Vegetal Reality, the third axis of reality following the Big Bang, is quite unfamiliar to Western praxis, despite the extensive researches of Richard Evans Schultes, Professor of Ethnobotany at Harvard, for example, or the proselytising of the late Terence McKenna. Vegetal Reality can be understood in the context of technoetics, as the transformation of consciousness by plant technology. In this case, the plant technology involved supports a canon of practice and insight which is archaic in its human application, known to us principally through the work of shamans, largely visionary and often operating in a context of healing which is distant in the extreme from the Validated Reality of western medicine. However, frequently during the past century we have seen how the shaman's knowledge of plants has been appropriated, and synthesised by the pharmacutical industry. This ancient knowledge provides us with some of the more spectacular products of modern medicine.

What has all this to do with the central concern of our symposium today? Is not the lore of plants rather more gnomic and occult than genomic and transparent? Aren't matters genetic best left to scientists in their labs rather than medicine men in their forests? In any case, who can master the formulaic intricacies of genome-speak? Well in fact, this is at the centre of my thinking on genes. In my opinion shamanic culture has everything to do with these matters—with DNA, genetic communication, and molecular manipulation. Although we know little neurologically about how entheogens, the psychoactive ingredients of the shaman's plants, work on the human organism, there is nothing mysterious or magical about their efficacy. In this respect it is worth referring at this point to the research of Jeremy Narby, embodied in the book Cosmic Serpent: DNA and the Origins of Knowledge which relates shamanic knowledge to a kind of shared genetic matrix.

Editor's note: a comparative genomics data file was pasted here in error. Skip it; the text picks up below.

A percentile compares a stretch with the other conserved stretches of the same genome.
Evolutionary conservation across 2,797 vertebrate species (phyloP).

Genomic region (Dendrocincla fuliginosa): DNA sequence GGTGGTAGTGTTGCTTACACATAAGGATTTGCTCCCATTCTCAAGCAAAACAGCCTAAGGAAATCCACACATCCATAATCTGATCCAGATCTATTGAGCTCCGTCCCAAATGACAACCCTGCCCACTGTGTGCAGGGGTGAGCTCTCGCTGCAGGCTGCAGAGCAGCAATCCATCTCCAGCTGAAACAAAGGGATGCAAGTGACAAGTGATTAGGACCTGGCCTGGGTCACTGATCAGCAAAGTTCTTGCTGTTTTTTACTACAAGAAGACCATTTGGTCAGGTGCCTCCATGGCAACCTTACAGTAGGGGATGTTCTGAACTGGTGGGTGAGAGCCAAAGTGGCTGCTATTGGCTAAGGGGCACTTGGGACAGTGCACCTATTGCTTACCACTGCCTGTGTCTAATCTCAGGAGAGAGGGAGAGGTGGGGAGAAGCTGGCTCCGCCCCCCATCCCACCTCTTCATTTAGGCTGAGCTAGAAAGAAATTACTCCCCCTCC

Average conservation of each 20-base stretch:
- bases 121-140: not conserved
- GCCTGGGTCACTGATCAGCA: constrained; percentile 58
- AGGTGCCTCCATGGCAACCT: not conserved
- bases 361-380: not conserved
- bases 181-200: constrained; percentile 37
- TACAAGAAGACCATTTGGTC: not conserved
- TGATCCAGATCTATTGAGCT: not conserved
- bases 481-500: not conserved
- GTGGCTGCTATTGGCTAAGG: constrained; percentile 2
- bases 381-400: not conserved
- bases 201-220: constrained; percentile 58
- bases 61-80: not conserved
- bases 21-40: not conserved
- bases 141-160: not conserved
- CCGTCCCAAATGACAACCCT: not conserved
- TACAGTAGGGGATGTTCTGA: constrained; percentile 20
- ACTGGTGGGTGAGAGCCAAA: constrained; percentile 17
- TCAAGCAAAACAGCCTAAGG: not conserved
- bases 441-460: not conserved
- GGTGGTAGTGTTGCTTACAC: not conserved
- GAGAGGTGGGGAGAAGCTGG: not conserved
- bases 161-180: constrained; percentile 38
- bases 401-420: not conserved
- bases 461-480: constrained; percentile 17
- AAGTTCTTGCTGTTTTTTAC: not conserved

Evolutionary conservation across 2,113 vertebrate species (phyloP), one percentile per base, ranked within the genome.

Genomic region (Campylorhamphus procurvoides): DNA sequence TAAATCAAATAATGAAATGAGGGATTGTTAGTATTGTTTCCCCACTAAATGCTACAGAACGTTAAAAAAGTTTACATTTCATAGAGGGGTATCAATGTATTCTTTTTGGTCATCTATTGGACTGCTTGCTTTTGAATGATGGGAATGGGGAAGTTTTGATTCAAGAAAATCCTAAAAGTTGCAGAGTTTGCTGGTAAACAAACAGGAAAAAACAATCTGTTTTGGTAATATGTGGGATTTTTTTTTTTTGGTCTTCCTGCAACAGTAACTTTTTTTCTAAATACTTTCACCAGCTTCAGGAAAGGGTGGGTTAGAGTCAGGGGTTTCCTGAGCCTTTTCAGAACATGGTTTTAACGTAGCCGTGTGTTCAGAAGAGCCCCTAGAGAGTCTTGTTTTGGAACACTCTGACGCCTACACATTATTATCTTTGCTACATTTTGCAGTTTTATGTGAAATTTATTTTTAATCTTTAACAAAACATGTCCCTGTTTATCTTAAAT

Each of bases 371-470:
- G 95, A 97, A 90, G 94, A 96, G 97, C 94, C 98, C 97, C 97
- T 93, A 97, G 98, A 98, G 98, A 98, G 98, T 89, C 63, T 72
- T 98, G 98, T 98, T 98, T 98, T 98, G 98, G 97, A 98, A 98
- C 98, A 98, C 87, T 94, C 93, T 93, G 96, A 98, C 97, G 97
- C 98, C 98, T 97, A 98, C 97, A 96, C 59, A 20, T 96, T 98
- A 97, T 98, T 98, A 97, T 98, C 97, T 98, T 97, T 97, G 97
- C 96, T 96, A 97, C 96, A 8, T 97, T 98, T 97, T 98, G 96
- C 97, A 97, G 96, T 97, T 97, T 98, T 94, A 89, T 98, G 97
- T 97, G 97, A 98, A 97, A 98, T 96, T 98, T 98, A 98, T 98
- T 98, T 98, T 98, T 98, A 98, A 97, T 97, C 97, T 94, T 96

Narby suggests is that the shaman is, in some way, communicating with his own DNA, and this is where his informative visions originate. We have to remember that we do not know why most of our DNA is there. After all a mere 3% accounts for the whole diversity of life. Narby thinks the shamans information comes from the mysterious junk DNA, the 97% we don't account for. He also points out that it is known that DNA in one cell exchanges signals with the DNA in other cells. He suggests that, once someone taps into their own DNA, it can then communicate across organisms, across species—even across the boundary between animal and plant—and that the totality of all the DNA in the world forms a kind of matrix. This transmission of signals between DNA in separate cells is effected by the emission of photons, the signals are in the form of light, and at a wavelength visible to humans. The DNA in one cell transmits and receives signals from DNA in other cells. This is done by emitting photons—biophotons—that is, they actually exchange signals in the form of light, at a wavelength that is visible to humans.